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An Irony in Bronze

SPECIAL TO THE TIMES

The memorial dedication ceremony for Glendora Police Officer Louis Pompei was fraught with irony.

First there was the tragic irony of the death itself: Cashing his paycheck at a San Dimas Vons supermarket last year, Pompei, 29, found himself in the middle of a holdup. Pompei was not the type of man to stand by and watch, his friends said. Instead, he was killed in plainclothes, trying to stop some thugs.

For a few people present at the unveiling, there was also a strange sense of situational irony hanging over the event: Vons donated food for the June 9 service, only to receive notice June 10 that the Pompeis named the supermarket chain as a defendant in a $100-million lawsuit.

And more subtly, there was a slight irony at the ceremony, as most of the 300 people who turned out to commemorate the fallen officer on the one-year anniversary of his death had no idea the bronze plaques they saluted were designed, sculpted and built by prisoners.

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Saving the city of Glendora more than $10,000, artist Doug Lyons and four inmates at the Men’s Correctional Facility in Chino made the moldings for the plaques in the institution’s correctional arts program, said Tom Skelly, arts facilitator for the prison.

Lyons and the inmates worked more than 60 hours a week over two months to create the memorial, a small triangular bronze and a large disc-shaped plaque, which cost just over $6,000.

After the dedication, Lyons removed the sculptures and brought them back to prison, but the city can expect the two-piece memorial’s return today. The inmates just wanted a little more time, one said, to perfect their artwork.

A sander buzzes across the large bronze disc, filling a brightly lit prison workshop with noise and dust particles. Billy Walker, 36, squints over a worktable, sandpapering the hard-to-reach spaces between the memorial’s letters as 35-year-old Brian Burgess, known as Bam-Bam, kneels on top of the plaque, moving the loud sander in small, circular motions to smooth out its rough surface.

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While he works, Burgess watches the color of the sculpture change from black to copper, like an old penny dipped in polish.

“It’s beautiful,” he says.

His blue eyes light up with pride when he explains how the crew made the memorial, but when asked what he thought about immortalizing a police officer, Burgess just shrugs.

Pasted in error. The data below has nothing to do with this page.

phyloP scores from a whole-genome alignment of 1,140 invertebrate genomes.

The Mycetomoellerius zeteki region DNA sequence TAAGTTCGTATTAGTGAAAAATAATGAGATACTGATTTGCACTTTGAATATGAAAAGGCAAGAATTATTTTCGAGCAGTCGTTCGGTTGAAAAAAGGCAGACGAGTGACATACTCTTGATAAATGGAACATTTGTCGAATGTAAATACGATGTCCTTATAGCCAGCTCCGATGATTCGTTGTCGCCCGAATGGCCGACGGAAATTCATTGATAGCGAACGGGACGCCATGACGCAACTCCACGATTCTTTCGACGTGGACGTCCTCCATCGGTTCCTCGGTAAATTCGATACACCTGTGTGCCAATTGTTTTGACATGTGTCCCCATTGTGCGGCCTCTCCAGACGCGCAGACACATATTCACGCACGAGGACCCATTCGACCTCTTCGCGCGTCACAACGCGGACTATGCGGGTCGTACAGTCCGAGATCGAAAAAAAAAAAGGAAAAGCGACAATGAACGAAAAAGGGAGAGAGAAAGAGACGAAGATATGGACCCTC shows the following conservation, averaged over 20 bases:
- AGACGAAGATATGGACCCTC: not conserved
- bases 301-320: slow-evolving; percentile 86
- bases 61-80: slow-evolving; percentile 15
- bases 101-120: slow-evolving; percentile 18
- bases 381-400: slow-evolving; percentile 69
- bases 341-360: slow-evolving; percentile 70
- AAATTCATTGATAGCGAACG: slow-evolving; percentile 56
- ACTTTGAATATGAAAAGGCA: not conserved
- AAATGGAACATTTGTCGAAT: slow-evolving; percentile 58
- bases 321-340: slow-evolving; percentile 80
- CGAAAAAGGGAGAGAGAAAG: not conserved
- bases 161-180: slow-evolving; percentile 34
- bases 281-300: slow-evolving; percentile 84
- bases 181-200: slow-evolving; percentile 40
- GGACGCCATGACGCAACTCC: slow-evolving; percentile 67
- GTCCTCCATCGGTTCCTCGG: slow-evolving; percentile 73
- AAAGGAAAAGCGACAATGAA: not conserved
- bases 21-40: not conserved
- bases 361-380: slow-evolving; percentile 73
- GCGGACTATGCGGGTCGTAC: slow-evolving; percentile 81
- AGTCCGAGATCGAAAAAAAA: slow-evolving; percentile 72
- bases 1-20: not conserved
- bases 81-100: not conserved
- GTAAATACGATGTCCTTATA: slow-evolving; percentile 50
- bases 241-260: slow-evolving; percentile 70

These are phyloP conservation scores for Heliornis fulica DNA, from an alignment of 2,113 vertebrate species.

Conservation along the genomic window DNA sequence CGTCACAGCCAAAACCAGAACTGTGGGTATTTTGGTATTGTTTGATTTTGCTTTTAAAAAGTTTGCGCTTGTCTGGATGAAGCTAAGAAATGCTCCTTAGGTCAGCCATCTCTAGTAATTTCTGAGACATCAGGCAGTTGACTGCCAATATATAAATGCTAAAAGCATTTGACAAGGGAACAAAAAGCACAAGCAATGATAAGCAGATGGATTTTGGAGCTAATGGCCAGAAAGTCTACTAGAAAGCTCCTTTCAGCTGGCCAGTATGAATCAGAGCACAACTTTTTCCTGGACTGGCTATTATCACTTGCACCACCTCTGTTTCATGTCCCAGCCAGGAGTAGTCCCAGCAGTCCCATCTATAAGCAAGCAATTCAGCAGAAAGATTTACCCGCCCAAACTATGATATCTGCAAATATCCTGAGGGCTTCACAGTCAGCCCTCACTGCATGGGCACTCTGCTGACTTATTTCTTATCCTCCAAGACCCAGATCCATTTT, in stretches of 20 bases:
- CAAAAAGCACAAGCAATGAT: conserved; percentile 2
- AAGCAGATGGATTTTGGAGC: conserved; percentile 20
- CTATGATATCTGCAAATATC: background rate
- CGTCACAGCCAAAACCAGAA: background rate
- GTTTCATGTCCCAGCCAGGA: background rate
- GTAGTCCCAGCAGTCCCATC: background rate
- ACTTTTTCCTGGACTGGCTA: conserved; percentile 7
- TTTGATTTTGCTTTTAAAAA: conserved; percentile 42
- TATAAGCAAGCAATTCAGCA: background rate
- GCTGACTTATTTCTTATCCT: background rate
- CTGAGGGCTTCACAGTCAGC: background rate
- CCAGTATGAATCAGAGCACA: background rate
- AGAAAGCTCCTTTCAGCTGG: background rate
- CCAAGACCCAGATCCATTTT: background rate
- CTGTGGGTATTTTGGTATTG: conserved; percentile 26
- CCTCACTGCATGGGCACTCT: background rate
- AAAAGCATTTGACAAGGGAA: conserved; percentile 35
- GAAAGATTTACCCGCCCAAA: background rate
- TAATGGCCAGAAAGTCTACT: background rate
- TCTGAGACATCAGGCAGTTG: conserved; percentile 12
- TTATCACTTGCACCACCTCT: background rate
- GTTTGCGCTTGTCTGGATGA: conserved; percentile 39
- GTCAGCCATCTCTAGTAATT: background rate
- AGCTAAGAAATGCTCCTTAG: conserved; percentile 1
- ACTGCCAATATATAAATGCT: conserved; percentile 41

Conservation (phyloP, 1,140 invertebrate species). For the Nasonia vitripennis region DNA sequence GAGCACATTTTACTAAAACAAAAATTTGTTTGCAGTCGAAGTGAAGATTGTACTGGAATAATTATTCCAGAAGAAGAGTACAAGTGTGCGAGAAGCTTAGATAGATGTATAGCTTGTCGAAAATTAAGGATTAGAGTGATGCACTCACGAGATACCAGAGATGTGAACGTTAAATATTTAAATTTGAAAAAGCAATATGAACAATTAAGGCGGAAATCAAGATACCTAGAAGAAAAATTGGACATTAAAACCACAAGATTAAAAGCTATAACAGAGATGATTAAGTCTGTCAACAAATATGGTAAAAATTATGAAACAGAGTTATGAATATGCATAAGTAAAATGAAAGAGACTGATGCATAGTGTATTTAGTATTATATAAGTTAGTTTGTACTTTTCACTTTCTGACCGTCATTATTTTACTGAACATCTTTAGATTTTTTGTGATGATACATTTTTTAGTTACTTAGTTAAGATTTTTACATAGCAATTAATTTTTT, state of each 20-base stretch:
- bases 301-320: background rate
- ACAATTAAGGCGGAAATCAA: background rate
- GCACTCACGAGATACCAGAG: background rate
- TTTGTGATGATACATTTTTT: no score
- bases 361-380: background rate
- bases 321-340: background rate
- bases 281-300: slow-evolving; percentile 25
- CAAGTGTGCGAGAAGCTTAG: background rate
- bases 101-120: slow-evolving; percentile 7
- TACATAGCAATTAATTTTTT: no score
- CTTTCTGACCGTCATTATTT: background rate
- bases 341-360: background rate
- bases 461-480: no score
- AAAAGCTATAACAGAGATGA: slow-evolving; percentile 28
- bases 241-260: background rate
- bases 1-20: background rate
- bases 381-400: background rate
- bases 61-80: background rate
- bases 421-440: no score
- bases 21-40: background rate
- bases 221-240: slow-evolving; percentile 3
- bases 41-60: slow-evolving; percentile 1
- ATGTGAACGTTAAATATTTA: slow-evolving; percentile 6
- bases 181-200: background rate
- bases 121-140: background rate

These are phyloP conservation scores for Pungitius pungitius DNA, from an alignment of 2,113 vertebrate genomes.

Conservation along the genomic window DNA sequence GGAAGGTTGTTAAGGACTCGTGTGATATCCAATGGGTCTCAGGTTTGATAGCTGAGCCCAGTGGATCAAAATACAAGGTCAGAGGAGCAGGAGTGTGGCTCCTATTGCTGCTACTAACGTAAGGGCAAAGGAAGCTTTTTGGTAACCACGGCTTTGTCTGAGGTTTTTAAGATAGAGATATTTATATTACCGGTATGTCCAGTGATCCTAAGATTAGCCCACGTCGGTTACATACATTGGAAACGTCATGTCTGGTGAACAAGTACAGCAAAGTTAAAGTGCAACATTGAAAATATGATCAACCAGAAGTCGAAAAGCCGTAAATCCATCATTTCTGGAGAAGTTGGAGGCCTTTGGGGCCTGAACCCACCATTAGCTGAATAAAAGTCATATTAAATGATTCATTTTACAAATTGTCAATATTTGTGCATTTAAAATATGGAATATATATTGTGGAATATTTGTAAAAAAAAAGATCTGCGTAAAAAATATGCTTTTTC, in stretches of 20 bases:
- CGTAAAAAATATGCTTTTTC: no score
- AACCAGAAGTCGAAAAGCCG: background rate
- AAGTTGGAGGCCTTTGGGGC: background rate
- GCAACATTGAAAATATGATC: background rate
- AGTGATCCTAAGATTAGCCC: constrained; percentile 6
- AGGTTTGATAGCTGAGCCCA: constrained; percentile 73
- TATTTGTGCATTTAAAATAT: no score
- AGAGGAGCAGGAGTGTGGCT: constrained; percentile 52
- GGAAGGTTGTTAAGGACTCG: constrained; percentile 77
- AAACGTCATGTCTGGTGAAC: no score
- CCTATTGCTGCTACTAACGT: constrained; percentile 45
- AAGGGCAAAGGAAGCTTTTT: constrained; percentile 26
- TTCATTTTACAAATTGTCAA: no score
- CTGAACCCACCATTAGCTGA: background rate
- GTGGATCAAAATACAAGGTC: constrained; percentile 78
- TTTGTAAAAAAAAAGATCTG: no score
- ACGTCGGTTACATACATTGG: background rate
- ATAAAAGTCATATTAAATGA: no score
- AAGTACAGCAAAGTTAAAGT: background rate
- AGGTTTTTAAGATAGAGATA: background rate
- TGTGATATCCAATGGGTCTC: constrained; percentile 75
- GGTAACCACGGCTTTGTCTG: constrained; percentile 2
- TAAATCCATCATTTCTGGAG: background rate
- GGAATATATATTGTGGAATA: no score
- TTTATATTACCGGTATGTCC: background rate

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“I heard the officer was a real upstanding individual,” he says, running his hands over the words “Honor and Serve” sculpted in an early clay mold. “I’ve once before gotten beat up pretty good by an officer, but I heard this guy treated everyone with respect.”

Walker is a little less compassionate.

“A cop is a cop as far as I’m concerned,” he said. “I do feel a little sorry because he was a human being, but I mainly did this to save the arts program here.”

The 16-year program may be in budgetary jeopardy unless prisons can prove that inmate art serves a societal purpose, Skelly said. Not all inmates choose to go through the programs, but for those who are interested in the arts, there aren’t many other options.

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“About the only art we have around here is tattooing,” Walker said, lifting up his T-shirt to reveal two grinning demons inked onto his chest.

A large man with a thick, brown goatee, Walker says bluntly that he was arrested five years ago for manufacturing methamphetamine.

“He’s our chemist,” Lyons says. “I’m not joking.”

Walker applied the tricks of his past trade, mixing chemicals to create a rubber mold of the memorial. To get the compound right, the speed scientist measured out powders and liquids on a dial-a-gram scale that Lyons borrowed from the prison’s investigations department--the same type of scale drug dealers use to weigh their goods.

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Most of the men contributed the skills they developed--legally or otherwise--on the outside. But they all said the sculpting process taught them a great deal more, not only about the art form, but also about themselves.

“It . . . showed us a potential we never saw before in ourselves,” said Andrew Granger, 42, a sketch artist who traded in his pencils for clay to help with the sculpting. “It gave us a sense of self-worth.”

Granger spreads his arms out wide and smiles. “It’s alive,” he said, beaming at the bronze that bears Pompei’s name. “It’s got a spirit. It’s got our spirit.”


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